Promoting Children’s Mental Health Awareness

Linda Gilkerson and Pamela Epley

Linda Gilkerson and Pamela Epley

Linda Gilkerson, Ph.D., LSW, is a professor at Erikson Institute where she directs the graduate training programs in infancy and infant mental health.

Pamela Epley, Ph.D., is an associate clinical professor and director of special education at Erikson Institute.


ED: We are celebrating Children’s Mental Health Awareness Day in May. Could you tell us what efforts you have been involved in to improve the quality of early childhood programs and services to better address young children’s mental health?

Infant and early childhood mental health (IECMH) is synonymous with healthy social-emotional (SE) development and robust early learning, including the ability to regulate and express emotions; form close personal relationships; and explore the environment and learn in the context of family, community, and culture. Over the past years, we have worked with Illinois’ Early Intervention (EI) system to increase its focus on children’s SE development. We’ve done this by promoting relationship-based services, more systematic screening of SE development, and the addition of SE Consultants.

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Voices From the Field: Interview with Diana Capobianco

Diana Capobianco

Diana Capobianco is a private practice pediatric dentist, Executive Board Maryland Academy of Pediatric Dentistry and Liaison to the American Academy of Pediatrics (AAP) and Maryland Chapter of AAP. Her career as a pediatric dentist includes working with infants, children, teens and individuals with intellectual disabilities and autism. Diana holds several positions in local county offices of the Maryland Department of Health and serves on the AAP Dentistry national education committee.


ED: How did you begin your work in early childhood?

My desire to work with kids goes way back to my own youth. I always enjoyed being around kids, baby-sitting and tutoring, assisting with kids at after-school play time, that sort of thing, but I also wanted to work in healthcare helping others. A career in pediatric dentistry was a natural melding of those pursuits.

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Voices From the Field: Interview with Grace Wardhana

Developing Executive Functioning Skills through Games

Grace Wardhana

Grace is co-founder of Kiko Labs, an educational company creating learning games based on principles of neuroscience. She has been the principal investigator on two small business innovation research (SBIR) grants funded by the Institute of Education Sciences (IES) in the U.S. Department of Education and another grant from the National Science Foundation (NSF). Prior to founding Kiko Labs, Grace spent 15 years in product roles in the technology industry, including a stint at Microsoft. Grace holds an AB in Economics and MS in Management Science and Engineering from Stanford and received an MBA from Harvard Business School. Her research interests include game-based learning and assessment as well as technology-infused learning applied to all facets of school readiness.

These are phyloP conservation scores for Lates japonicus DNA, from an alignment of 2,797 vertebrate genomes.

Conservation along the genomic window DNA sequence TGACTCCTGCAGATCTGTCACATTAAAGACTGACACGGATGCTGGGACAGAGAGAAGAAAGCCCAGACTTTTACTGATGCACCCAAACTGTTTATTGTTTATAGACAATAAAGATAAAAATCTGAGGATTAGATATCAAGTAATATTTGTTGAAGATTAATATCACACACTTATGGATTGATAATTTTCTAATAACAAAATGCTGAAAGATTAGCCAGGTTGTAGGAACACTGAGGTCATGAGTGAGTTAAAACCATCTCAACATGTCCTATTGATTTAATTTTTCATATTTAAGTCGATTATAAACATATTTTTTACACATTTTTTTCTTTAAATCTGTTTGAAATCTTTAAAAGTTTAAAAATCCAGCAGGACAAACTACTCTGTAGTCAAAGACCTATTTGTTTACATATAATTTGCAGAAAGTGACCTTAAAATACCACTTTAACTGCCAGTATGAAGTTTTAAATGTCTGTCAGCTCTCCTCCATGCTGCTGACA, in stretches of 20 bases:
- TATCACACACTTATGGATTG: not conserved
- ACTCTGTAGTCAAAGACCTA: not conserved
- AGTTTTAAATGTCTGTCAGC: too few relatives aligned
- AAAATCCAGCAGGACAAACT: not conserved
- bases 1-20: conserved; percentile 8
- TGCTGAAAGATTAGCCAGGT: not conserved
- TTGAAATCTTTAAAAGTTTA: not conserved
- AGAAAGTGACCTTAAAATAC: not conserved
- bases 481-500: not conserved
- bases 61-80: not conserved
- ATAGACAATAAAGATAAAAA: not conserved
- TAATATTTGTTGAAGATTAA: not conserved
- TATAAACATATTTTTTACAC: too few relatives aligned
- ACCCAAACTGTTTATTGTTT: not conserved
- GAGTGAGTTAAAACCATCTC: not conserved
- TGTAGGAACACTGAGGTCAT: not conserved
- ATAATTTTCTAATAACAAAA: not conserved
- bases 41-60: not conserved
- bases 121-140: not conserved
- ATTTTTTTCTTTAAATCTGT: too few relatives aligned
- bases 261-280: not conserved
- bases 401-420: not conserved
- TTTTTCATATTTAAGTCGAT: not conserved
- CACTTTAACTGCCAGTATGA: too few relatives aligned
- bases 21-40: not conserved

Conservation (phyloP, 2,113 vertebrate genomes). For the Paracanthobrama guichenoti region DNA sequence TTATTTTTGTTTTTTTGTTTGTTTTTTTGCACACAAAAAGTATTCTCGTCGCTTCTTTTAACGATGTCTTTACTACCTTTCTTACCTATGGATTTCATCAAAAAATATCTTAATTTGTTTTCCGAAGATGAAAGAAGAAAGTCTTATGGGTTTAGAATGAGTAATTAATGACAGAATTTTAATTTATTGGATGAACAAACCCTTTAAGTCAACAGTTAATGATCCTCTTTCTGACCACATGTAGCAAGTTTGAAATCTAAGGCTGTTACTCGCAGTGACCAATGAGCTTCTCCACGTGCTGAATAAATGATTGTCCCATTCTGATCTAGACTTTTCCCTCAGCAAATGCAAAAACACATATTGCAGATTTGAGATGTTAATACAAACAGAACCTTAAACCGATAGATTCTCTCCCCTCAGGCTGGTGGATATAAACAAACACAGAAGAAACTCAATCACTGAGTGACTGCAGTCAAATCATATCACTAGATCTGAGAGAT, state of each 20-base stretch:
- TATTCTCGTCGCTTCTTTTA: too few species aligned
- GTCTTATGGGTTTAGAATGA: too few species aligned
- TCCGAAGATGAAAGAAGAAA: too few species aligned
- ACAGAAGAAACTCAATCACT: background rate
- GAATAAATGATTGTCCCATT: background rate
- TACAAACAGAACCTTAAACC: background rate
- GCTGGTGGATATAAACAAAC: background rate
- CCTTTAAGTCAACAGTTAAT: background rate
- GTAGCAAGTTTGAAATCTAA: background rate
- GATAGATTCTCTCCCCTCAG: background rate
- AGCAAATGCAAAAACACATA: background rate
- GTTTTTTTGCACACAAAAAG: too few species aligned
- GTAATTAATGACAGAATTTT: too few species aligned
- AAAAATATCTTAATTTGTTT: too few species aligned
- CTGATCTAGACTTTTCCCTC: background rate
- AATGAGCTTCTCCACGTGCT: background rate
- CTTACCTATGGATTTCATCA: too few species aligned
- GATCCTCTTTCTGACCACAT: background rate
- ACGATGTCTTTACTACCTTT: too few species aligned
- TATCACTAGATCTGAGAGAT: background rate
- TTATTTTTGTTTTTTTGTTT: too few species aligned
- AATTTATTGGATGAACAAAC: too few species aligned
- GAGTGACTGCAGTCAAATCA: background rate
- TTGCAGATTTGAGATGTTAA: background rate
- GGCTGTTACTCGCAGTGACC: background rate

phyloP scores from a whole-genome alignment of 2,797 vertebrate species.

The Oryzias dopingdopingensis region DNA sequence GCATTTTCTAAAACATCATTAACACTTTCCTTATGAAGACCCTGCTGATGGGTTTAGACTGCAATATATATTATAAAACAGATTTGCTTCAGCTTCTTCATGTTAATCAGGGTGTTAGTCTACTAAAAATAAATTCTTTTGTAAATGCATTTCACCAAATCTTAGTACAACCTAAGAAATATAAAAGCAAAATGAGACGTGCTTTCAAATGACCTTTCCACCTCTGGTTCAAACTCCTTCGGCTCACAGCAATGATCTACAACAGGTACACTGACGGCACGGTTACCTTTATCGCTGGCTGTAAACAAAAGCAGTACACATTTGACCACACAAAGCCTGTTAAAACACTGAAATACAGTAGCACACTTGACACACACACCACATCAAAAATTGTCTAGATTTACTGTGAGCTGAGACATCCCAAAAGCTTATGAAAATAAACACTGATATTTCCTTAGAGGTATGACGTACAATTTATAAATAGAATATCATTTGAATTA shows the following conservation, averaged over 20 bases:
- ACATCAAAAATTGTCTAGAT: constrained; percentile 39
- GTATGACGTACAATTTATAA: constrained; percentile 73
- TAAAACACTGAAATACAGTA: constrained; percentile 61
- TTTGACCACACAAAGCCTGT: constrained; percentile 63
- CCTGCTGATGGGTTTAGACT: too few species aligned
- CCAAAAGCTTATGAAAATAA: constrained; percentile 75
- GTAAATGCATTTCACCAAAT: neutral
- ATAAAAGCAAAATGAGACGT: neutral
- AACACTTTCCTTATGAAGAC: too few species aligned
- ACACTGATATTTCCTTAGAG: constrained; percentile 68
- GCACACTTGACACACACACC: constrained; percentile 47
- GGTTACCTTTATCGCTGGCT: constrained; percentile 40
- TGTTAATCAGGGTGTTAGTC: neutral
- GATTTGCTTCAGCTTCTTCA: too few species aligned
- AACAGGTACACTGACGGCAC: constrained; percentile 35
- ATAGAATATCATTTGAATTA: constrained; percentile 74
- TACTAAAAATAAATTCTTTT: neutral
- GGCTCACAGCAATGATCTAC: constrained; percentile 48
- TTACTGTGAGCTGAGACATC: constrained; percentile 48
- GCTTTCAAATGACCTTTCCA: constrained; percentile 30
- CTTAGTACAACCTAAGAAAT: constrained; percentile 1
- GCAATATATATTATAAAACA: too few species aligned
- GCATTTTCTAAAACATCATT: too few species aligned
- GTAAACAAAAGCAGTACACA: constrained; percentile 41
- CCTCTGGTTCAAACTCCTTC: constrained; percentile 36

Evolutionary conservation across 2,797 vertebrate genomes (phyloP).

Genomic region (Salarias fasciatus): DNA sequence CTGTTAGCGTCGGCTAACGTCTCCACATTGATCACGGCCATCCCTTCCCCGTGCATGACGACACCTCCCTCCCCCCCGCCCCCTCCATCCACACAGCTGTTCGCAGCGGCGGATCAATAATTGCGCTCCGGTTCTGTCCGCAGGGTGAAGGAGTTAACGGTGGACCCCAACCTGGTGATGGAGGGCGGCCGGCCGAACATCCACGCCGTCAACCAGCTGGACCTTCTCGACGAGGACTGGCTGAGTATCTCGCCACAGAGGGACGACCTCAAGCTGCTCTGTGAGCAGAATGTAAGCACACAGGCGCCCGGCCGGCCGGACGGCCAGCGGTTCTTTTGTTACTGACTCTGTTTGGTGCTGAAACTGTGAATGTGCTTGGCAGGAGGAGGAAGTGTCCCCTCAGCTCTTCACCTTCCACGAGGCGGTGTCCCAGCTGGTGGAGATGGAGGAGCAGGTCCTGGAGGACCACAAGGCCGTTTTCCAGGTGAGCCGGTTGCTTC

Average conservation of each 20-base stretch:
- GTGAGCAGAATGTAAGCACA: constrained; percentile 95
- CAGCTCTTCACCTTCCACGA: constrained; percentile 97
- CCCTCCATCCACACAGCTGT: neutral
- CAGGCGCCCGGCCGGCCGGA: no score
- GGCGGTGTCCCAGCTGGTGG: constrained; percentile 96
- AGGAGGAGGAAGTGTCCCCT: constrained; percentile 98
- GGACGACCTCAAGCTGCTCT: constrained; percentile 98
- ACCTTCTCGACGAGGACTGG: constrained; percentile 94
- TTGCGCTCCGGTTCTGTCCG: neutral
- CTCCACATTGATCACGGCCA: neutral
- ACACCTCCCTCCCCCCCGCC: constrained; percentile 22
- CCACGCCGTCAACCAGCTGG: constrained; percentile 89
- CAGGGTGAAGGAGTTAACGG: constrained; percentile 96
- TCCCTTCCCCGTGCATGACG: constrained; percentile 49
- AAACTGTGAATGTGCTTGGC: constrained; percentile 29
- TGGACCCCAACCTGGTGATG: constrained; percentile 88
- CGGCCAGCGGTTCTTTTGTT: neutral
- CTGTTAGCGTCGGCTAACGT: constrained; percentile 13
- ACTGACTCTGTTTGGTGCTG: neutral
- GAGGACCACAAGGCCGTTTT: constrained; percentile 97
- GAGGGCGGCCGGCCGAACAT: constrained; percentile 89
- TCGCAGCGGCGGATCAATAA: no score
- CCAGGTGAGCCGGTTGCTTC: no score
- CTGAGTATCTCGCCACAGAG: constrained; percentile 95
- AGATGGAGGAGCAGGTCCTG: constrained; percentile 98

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Voices From the Field: Interview with Yetta Myrick

The Power of Parental Engagement

Yetta Myrick

Ms. Yetta Myrick is the mother of a teenage son with special needs. She is the founder and president of DC Autism Parents (DCAP), a non-profit organization. At DCPA, Yetta has created programs for children diagnosed with autism and their families and oversees the daily operations of the organization. Yetta serves as the Centers for Disease Control and Prevention (CDC)’s Act Early Ambassador to D.C. In this role, she promotes developmental monitoring and assists families in getting the help they need to access services for their children.

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Voices From the Field: Interview with Karen Nemeth

Supporting Dual Language Learners

Karen Nemeth

Karen Nemeth, Ed.M. is Senior Training and Technical Assistance Specialist -Dual Language Learners for the National Center on Early Childhood Development, Teaching, and Learning. She has published more than a dozen books on early education for children who are growing up with two or more languages and she has held leadership roles in organizations such as the National Association for the Education of Young Children (NAEYC), National Association for Bilingual Education (NABE), and Teaching English to Speakers of Other Languages (TESOL) International Association .

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My Ever-Evolving Journey: Mom, Advocate, Board of Education Member

Note: October is Down Syndrome Awareness Month

Dria, Mom and Sister

by Dria Law, Moorestown, N.J.


I am the mom of two teenaged girls, one of whom has a disability.

My youngest daughter, Julianna, or Juls for short, was born with Down syndrome, and like many parents of a child with a disability, I found myself thrust into a whole new world. This world revolved around early intervention services, medical appointments, and learning as much as I possibly could about Down syndrome. I was discovering early-on that not only would I need to be Jul’s parent, but also her advocate.